President Muhammadu Buhari yesterday urged Britain to return assets stolen by corrupt officials in pointed remarks after Prime Minister David Cameron described Nigeria as “fantastically corrupt.” “I am not going to demand any apology from anybody. What I am demanding is the return of the assets,” Buhari said while addressing an anti-corruption event in London.
President Buhari noted the case of former governor of Bayelsa State, Diepreye Alamieyeseigha, who was detained in London on charges of money laundering in 2005, but skipped bail by disguising himself as a woman. Alamieyeseigha, who died in October, left behind “his bank account and fixed assets, which Britain is prepared to hand over to us. This is what I’m asking for,” Buhari said.
“What would I do with an apology? I need something tangible,” he added at the event organised by the Commonwealth secretariat.
Cameron was asked during a parliamentary debate about measures to clamp down on corruption, particularly in the London property market. “Action is necessary by developed countries as well as developing countries. “The steps we are taking to make sure that foreign companies that own UK property have to declare who the beneficial owner is will be one of the ways we make sure that plundered money from African countries can’t be hidden in London,” he said.
He also joked about his unguarded comments, telling MPs that “tips on diplomacy are useful, given the last 24 hours” and quipped that “first of all I had better check if the microphone is on before speaking.”
Cameron hosted a major anti-corruption summit yesterday, which Buhari attended alongside Afghan President, Ashraf Ghani.
Ahead of the talks, Cameron was caught on camera telling Queen Elizabeth II that the leaders of some “fantastically corrupt” countries were attending, adding that Nigeria and Afghanistan were “possibly the two most corrupt countries in the world.”
The Federal Government described the comments as “embarrassing” and reflected “an old snapshot of Nigeria.”
Buhari also called for the establishment of an international anti-corruption infrastructure that would monitor, trace and facilitate the return of stolen funds. According to him, the repatriation of identified stolen funds should be done without delay or preconditions.
He also called on the international community to designate oil theft as an international crime similar to the trade in “blood diamonds”, saying it constitutes an imminent and credible threat to the economy and stability of oil-producing countries like Nigeria.
Buhari, while delivering a keynote address titled: “Tackling Corruption Together: A Conference for Civil Society, Business and Government Leaders”, said it was unfortunate that Nigeria’s experience had been that repatriation of corrupt proceeds was very tedious, time consuming, costly and entailed more than just the signing of bilateral or multilateral agreements.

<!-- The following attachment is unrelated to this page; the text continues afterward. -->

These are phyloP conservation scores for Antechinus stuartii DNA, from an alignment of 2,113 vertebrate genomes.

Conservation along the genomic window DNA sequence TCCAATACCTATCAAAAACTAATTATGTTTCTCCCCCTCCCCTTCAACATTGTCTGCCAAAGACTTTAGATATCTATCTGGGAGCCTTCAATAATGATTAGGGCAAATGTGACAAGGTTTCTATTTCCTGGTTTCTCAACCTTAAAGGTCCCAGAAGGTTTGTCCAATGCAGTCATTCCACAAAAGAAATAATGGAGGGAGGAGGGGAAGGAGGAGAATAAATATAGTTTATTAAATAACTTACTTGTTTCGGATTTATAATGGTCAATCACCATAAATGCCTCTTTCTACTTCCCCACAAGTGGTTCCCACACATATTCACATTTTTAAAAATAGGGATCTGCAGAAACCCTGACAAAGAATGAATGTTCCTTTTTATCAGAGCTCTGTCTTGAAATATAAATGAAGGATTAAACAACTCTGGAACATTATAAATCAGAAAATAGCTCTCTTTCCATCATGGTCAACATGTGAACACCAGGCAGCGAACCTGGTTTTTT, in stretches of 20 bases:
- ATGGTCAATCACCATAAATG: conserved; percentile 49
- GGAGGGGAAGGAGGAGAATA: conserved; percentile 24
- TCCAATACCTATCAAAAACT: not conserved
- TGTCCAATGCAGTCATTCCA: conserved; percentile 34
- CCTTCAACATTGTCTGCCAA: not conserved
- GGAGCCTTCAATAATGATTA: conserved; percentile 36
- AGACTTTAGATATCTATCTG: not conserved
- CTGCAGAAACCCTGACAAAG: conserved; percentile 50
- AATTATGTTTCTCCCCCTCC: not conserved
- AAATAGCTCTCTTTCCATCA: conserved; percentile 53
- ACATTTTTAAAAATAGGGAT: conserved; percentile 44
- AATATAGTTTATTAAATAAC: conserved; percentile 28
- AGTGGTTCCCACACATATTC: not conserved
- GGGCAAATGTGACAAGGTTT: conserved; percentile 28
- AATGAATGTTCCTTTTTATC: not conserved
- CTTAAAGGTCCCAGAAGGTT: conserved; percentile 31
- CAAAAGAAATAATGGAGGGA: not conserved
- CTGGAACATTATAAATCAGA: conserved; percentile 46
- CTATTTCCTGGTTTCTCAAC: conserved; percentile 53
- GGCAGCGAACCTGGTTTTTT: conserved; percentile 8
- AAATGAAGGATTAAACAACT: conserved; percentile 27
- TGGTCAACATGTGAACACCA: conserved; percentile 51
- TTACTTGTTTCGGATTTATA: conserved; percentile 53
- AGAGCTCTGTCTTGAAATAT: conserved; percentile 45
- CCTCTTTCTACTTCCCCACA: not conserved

According to him, that should not be the case as there were provisions in the appropriate United Nations Convention that required countries to return assets to where it was proven that they were illegitimately acquired.
While admitting that there were few cases where apparently stringent rules had been applied as a result of threats to national security and the likelihood that certain persons might escape from the country or seek to undermine its stability, Buhari sought support for the prosecution of certain individuals residing in their jurisdictions.
According to him, Nigeria was ready to provide the necessary legal documents and whatever mutual assistance required to secure conviction of such individuals, as well as facilitate the repatriation of stolen assets. He said: “I admit that there are a few cases where apparently stringent rules have been applied as a result of threats to national security and the likelihood that certain persons may escape from the country or seek to undermine the stability of Nigeria. ”
“It is for this reason that we are seeking the support of many countries for the prosecution of certain individuals residing in their jurisdictions.”
“Of course we will provide the necessary legal documents and whatever mutual assistance is required to secure conviction of such individuals, as well as facilitate the repatriation of our stolen assets. ”
“Unfortunately, our experience has been that repatriation of corrupt proceeds is very tedious, time consuming, costly and entails more than just the signing of bilateral or multilateral agreements. ”
“This should not be the case as there are provisions in the appropriate United Nations Convention that require countries to return assets to countries from where it is proven that they were illegitimately acquired. ”
“Further, we are favourably disposed to forging strategic partnerships with governments, civil society organisations, organised private sector and international organisations to combat corruption. ”
“Our sad national experience had been that domestic perpetrators of corrupt practices do often work hand-in-hand with international criminal cartels. ”
“This evil practice is manifested in the plundering and stealing of public funds, which are then transferred abroad into secret accounts. “I therefore, call for the establishment of an international anti-corruption infrastructure that will monitor, trace and facilitate the return of such assets to their countries of origin. ”
“It is important to stress that the repatriation of identified stolen funds should be done without delay or preconditions.”
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